Arfa as pictured in 1944
Tbilisi, Russian Empire (now Georgia)
Monte Carlo, Monaco
Hasan Arfa was born in Tbilisi, Georgia (then part of the Russian Empire) to an Anglo-Russian mother and Iranian father. His mother, Ludmilla Jervis, was the daughter of a British diplomat and a Russian woman of the aristocratic Demidov family. His father, Reza Khan Arfa al-Dowleh, was a veteran Iranian diplomat serving as counsul-general in Tbilisi; he later served as ambassador to Turkey and Russia. Arfa's parents divorced in 1900, after Arfa and his mother had moved to Paris, but his father, the senior Arfa al-Dowleh, provided comfortable homes in Europe for them.
Arfa received his early education from tutors and later attended private schools in Switzerland, Paris, and Monaco. In 1914, he joined the Iranian Imperial Guards, and during the early part of World War I that organization sponsored his training as a cavalry officer with the Swiss army. He joined the Iranian gendarmerie in 1920, and later, the army. As a cavalry officer, he campaigned against rebellious tribes in Azerbaijan, Kurdistan, Lorestan, and during the 1920s and rose rapidly through the ranks.
Arfa first met Reza Shah Pahlavi (ruled 1926 - 1941), who was then Minister of War, at the outset of the campaign against the Kurds in 1921. Reza Shah's forceful character left a deep impression on him, and Arfa remained a loyal supporter of the Pahlavis throughout his life. In 1923, Arfa married Hilda Bewicke, a British ballerina in Sergei Pavlovich Diaghilev's Russian Ballet whom he met in Monaco; they had one daughter, Leila. He subsequently served a brief tour in 1926 as military attaché in London and attended the Staff College in Paris from 1927 to 1929. After his training in France, he was promoted to the rank of lieutenant-colonel and placed in command of the newly formed Pahlavi Guards Cavalry Regiment, which he turned into a highly disciplined and professional unit. Reza Shah made him commandant of the Military Academy and in 1932 promoted him to the rank of colonel. In 1934, Arfa accompanied Reza Shah on his official visit to Turkey. He was appointed inspector general of the cavalry and armed forces in 1936 and promoted to general in 1939. During the joint Anglo-Soviet Invasion of Iran in August 1941, the shah appointed Arfa chief of staff in charge of the defenses for Tehran. After the British and Soviets defeated the Iranian army and forced Reza Shah to abdicate, his son and successor, Mohammad Reza Shah Pahlavi (r. 1941 - 1979), appointed Arfa chief of military intelligence.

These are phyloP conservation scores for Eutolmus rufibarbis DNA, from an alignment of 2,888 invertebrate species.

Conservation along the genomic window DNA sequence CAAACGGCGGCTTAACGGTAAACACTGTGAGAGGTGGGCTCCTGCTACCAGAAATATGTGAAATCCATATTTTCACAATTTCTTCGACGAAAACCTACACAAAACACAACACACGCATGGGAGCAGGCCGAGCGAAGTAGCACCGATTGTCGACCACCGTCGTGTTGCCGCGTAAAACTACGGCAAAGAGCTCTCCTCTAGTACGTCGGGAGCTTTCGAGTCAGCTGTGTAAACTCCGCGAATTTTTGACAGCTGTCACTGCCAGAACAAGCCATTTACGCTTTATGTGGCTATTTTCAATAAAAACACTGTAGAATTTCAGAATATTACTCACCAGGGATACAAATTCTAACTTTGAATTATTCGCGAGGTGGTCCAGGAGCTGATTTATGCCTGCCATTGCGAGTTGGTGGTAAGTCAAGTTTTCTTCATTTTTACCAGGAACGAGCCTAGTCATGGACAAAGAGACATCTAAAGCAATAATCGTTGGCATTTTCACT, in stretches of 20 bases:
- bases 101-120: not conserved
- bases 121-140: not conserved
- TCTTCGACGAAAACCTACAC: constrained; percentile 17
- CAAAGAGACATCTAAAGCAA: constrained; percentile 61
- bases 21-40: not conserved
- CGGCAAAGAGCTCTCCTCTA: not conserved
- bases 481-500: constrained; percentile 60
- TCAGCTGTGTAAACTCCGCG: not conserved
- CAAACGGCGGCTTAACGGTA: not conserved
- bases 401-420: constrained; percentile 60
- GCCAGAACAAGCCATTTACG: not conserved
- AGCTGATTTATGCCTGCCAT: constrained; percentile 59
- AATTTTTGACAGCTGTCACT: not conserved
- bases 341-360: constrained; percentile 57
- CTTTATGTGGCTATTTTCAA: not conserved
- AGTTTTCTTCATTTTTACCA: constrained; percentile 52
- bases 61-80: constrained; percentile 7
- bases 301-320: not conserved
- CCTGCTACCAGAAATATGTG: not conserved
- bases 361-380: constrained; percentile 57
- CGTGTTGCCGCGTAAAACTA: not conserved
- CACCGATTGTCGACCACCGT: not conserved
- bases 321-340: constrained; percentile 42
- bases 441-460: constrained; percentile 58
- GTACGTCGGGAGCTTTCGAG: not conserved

Arfa became involved in national politics during the 1940s and 1950s. As Chief of the General Staff from 1944 to 1946, he authorized the supply of weapons to the Shahsavan tribesmen who opposed the autonomous government of Azerbaijan. In early 1946, Arfa was instrumental in gathering signatures of parliamentary deputies for a petition supporting Iran's complaint before the United Nations Security Council that Soviet forces continued to occupy northern Iran in contravention of an agreement to withdraw. Arfa's actions placed him in the camp of political leaders who tended to perceive malevolent intentions in Soviet policies but benign intentions in British policies. The pro-Soviet/anti-British politicians denounced Arfa in parliament and the press, and consequently Prime Minister Ahmad Qavam insisted that Arfa be dismissed from his post as chief of the general staff. In 1946, Arfa was imprisoned for seven months. He was eventually exonerated, but he was retired summarily from active duty in March 1947.
Arfa blamed his successor, Gen. Ali Razmara, for his forced retirement and subsequently co-operated with his political rivals, especially after Razmara was appointed prime minister in 1950. Nevertheless, Arfa genuinely was disturbed when Razmara was assassinated in 1951, because he believed the increasing level of political violence threatened the country. He served as minister of roads and communications in the brief government of Prime Minister Hosayn Ala during the month following Razmara's assassination, before the parliament voted in Mohammad Mossadegh as premier. Arfa distrusted Mossadegh and formed a political group, the National Movement, to disrupt gatherings of Mossadegh supporters, whom he considered to be extremists opposed to the continuation of the monarchy and a strong army. The National Movement's newspaper published many articles written by Arfa, supporting the shah and respect for Islam. Arfa maintained contact with a variety of political activists, including Mozaffar Baqai of the Toilers' party, the fiery preacher Ayatollah Sayyed Abu al-Qasem Kashani, and Shaban Jafari, an organizer of street mobs. Arfa became a founding member of the secret committee of military officers, the Committee to Save the Fatherland, formed in 1952 with the objective of overthrowing Mossadegh. Following the 1953 military coup that restored the shah to power, he served as Iran's ambassador to Turkey (1958 - 1961) and Pakistan (1961 - 1962). Subsequently he retired from active government service. He left Iran at the time of the Iranian Revolution of 1979 and died in Monte Carlo, Monaco in 1983.
- Azimi, F. "ARFAʿ, ḤASAN". Encyclopaedia Iranica. Retrieved 20 March 2016.
- Arfa, Hasan. Under Five Shahs. New York: Morrow; London: John Murray, 1964.
- Arfa, Hasan. The Kurds: An Historical and Political Study. London: Oxford University Press, 1966.